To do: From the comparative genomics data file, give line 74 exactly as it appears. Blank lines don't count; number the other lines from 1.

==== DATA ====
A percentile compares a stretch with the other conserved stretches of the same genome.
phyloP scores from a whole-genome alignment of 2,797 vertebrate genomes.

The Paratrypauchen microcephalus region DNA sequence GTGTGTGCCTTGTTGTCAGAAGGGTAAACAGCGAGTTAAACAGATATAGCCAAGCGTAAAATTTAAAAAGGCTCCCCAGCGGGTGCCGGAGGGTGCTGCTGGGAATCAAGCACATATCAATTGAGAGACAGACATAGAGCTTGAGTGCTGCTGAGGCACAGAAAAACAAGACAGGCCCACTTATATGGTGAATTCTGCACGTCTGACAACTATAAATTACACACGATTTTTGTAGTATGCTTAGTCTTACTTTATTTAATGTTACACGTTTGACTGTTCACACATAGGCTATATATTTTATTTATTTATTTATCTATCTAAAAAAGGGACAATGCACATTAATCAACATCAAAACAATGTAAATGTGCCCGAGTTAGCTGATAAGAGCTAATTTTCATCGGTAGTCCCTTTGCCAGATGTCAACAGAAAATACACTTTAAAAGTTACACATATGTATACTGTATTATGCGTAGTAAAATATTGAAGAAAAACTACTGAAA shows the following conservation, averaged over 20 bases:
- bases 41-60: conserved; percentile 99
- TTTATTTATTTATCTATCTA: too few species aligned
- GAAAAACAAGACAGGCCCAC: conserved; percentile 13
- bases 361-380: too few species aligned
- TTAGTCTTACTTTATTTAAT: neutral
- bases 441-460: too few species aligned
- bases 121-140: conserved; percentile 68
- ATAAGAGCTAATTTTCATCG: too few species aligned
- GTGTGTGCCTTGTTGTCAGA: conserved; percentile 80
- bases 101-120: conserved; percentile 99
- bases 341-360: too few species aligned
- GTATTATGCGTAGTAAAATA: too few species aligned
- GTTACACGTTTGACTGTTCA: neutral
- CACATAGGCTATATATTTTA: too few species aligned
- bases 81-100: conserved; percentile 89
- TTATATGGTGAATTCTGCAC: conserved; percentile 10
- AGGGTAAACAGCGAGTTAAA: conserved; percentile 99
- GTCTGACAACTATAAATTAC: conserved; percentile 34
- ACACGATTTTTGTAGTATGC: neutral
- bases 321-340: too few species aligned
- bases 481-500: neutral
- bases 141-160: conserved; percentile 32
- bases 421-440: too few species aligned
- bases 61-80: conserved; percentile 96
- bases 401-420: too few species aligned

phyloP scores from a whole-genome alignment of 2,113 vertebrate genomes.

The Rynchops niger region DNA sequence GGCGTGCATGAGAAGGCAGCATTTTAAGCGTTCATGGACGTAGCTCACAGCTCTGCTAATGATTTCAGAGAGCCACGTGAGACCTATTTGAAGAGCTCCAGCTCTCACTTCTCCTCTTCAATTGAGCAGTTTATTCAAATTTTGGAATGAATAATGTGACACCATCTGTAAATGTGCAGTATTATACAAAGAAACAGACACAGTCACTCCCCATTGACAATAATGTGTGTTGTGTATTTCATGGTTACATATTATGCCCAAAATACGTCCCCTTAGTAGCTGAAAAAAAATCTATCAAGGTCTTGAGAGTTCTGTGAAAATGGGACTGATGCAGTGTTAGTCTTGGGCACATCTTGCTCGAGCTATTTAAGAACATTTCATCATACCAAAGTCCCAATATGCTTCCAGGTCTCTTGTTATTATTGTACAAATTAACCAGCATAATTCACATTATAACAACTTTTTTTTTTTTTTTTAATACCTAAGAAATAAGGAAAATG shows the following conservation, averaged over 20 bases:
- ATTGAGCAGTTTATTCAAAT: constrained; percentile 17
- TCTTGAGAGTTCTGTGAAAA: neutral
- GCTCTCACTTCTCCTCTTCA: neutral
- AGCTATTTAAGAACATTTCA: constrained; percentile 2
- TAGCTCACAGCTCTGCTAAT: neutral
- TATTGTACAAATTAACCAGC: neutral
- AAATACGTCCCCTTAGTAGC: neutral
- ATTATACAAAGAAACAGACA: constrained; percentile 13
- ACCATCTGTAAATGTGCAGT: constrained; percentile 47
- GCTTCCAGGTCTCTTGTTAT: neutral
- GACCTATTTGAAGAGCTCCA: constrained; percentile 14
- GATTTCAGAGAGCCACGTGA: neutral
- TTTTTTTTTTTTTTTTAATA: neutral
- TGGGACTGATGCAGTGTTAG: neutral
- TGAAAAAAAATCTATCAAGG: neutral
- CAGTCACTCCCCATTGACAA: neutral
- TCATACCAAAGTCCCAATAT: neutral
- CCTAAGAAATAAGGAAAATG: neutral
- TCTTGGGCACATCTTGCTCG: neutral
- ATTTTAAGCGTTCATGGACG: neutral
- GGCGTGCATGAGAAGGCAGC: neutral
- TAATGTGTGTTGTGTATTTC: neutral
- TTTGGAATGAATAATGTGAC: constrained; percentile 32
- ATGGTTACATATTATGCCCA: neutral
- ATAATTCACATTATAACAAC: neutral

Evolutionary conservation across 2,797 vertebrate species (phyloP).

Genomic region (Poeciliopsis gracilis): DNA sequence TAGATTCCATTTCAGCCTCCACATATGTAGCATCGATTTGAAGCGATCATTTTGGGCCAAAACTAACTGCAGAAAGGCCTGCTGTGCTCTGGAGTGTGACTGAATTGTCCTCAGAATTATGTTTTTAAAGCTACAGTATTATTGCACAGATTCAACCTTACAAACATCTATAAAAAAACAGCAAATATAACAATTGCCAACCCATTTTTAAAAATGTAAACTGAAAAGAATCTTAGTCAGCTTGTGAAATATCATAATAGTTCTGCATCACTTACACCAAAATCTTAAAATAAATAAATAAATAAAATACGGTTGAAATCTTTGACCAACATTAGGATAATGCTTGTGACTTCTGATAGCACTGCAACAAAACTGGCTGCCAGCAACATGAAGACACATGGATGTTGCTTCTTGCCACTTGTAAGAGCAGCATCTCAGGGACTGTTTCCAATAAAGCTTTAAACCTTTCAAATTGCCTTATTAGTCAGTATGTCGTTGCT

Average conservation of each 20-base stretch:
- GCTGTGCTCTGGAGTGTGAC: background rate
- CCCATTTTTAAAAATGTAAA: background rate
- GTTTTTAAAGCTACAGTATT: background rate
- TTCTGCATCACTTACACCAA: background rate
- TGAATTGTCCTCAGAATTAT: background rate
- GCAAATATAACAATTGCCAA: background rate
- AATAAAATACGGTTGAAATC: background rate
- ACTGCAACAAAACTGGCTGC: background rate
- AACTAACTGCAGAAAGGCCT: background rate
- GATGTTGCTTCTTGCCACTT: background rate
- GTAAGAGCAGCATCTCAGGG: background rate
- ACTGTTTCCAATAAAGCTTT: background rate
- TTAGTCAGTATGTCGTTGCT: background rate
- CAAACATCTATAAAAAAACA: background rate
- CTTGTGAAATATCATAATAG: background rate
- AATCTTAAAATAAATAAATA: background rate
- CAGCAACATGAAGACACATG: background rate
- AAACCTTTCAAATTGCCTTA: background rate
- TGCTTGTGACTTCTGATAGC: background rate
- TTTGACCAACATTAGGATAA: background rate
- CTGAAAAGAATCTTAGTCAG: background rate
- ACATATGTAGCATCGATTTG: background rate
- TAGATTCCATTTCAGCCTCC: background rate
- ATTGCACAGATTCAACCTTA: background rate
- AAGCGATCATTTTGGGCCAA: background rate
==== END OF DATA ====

- AATCTTAAAATAAATAAATA: background rate